People are always going on about how a certain town, city or village is amazing. But not everywhere can be amazing, and sometimes amazing also means amazingly full of tourists. And hence amazingly annoying.
Some places, however, are just pretty cool. And that’s still good enough. And in some ways even better.
Rzeszów is such a place.
It’s in the southeastern corner of Poland, in the Subcarpathian province (Podkarpackie Voivodship), not far from the Bieszczady mountains.
Despite being well-served by Ryanair, it’s not a touristy place. Though this is possibly because people look at it and think ‘I can’t pronounce that’ and go to Krakow instead (for the record it’s ZHEH-shoof, where ‘zh’ is like the ‘s’ in ‘pleasure’). One might wonder how the city of Bydgoszcz gets any foreign trade at all.
You’ll hear scant few English voices in the square, and there aren’t even any backpacker-style hostels with ‘Hello!’ written in 47 different languages). I don’t think a saw a single ‘FREE CITY TOUR’ placard the whole time I was there, which is a blessing in itself.
I’m not saying “Rzeszów is the Paris of Central Europe!” or anything barmy like that. I’m saying “Go to Rzeszów – it’s really rather nice.”
Even most Polish people seem unaware of what a cool little place this is. I only found myself there because I’m on a contrarian’s tour of Poland, collecting material for my forthcoming book about Poland (sign up for my mailing list and I’ll let you know when it comes out).
In general, Polish cities are split between the ones with a market square (rynek) for a centre (like Krakow and Wroclaw) and those with a main street (like Gdansk and Lodz). Rzeszow goes for the square, with a rectangular rynek that crests a rise, with a town hall at one end.
On a summer’s day it’s pretty darned splendid, with lots of ogródki (beer gardens), no traffic, and a nice vibe of people getting gently sloshed.
There are several kilometres of tunnels under the rynek, and you can see them with a guided tour. This can either be done in English or, if you follow my lead, with a grumpy Polish-language tour guide plus a bilingual friend as translator.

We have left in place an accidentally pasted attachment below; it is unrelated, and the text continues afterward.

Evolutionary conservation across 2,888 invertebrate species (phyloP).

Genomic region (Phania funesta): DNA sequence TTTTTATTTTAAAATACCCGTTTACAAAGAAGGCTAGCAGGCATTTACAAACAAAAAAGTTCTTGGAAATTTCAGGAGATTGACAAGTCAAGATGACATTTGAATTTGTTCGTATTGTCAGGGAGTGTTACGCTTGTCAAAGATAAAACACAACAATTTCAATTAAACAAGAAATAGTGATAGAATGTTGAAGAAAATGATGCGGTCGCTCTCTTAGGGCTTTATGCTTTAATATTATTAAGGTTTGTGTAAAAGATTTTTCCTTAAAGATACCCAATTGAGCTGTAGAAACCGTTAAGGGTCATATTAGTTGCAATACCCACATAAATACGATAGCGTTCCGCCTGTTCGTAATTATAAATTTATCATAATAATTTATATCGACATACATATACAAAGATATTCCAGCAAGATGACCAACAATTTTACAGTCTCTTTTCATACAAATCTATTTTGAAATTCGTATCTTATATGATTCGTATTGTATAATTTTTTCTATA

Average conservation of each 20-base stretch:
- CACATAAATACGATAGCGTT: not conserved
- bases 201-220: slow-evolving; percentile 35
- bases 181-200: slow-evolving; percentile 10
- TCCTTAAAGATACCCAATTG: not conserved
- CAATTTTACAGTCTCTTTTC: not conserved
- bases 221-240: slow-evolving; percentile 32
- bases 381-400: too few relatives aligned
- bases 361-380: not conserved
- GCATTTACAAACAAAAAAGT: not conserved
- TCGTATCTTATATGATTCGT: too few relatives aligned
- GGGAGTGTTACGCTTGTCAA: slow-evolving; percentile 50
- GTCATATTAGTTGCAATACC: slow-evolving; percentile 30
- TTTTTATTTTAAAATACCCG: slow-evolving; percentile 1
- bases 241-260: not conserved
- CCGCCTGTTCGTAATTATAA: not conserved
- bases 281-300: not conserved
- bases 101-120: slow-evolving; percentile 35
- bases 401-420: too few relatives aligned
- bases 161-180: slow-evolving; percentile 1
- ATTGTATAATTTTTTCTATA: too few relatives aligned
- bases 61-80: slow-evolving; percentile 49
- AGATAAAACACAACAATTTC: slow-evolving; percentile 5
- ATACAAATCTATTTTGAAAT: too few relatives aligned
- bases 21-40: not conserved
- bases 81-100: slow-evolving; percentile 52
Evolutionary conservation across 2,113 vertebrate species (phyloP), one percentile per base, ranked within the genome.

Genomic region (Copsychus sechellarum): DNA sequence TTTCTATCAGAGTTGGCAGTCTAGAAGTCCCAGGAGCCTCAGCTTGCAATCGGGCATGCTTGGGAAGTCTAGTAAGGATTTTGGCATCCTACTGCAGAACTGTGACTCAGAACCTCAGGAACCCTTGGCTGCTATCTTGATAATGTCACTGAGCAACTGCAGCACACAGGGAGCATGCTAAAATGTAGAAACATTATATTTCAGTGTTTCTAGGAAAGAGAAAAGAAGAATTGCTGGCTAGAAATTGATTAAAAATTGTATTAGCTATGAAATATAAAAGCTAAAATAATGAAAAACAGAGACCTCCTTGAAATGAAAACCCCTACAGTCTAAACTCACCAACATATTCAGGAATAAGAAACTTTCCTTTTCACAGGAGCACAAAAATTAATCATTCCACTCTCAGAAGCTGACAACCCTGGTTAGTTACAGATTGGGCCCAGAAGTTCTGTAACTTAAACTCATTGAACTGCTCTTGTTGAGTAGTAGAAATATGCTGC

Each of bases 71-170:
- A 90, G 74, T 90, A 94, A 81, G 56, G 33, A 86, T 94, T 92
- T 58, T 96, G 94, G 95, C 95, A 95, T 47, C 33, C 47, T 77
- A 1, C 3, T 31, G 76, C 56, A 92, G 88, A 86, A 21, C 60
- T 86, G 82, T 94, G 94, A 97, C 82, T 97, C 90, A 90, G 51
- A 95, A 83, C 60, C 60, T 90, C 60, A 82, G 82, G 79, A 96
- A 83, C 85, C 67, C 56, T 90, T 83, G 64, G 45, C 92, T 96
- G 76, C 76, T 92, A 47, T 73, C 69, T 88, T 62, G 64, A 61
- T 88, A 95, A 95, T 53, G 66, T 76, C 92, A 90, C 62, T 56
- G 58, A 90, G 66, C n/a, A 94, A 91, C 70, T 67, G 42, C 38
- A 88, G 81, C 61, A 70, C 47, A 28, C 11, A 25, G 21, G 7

The Bernadine Monastery and Monument
I didn’t visit the monastery, but the adjacent gardens are great. I’m not the kind of person to carp on about gardens, but I liked these.
Oh, and the Monument to Revolutionary Action, which is considered by gentlefolk as resembling a pair of donkey’s ears, and by everybody else as being somewhat labial.
I didn’t go, but the esteemed users of TripAdvisor seem to rate it highly, with one declaring it “A must-visit for cemetery lovers!”
Adopting a similar tone (that of presumptuous guide-book writer), I would like to tell you that “Chlorine fans will love the multimedia fountain!”
And it’s true – they will.
As will fans of coloured jets of water.
And fans of watching fully-clothed people trying (failing) to correctly time their run through the jets such that they don’t get wet.
I don’t know exactly what to call it (let’s go for ‘pedestrian roundabout walkway in the sky’) but it’s great. It means you don’t have to suffer the traditional wait-for-half-an-hour-for-the-lights-to-change-then-leg-it-across that you often get on Polish pedestrian crossings.
There are benches on it, also plants, and people use it. It’s lit up at night, and it just looks cool in general. Nice work, whose ever idea that was.
There’s a pretty good vibe around the city, and I found the locals very friendly. Unfortunately, I don’t have any photos of the vibe. It seems to elude the camera lens.
Here’s a promotional video instead:
The one downside…
If there’s one thing that lets the side down, it’s food. The rynek should be full of great options. There are a few half-decent places doing Czech and Polish food, and a run of something like 5 consecutive kebab / takeaway joints, and that’s about it.
But there’s still a chance to get that feel of times gone by with the local bar mleczny (‘milk bar’ – a state-subsidised cafe from the communist era):
…you should go to Rzeszów. Because it’s really rather nice.
I’m currently writing a book about my contrarian wanderings around Poland. Sign up for my mailing list and I’ll let you know when it’s out.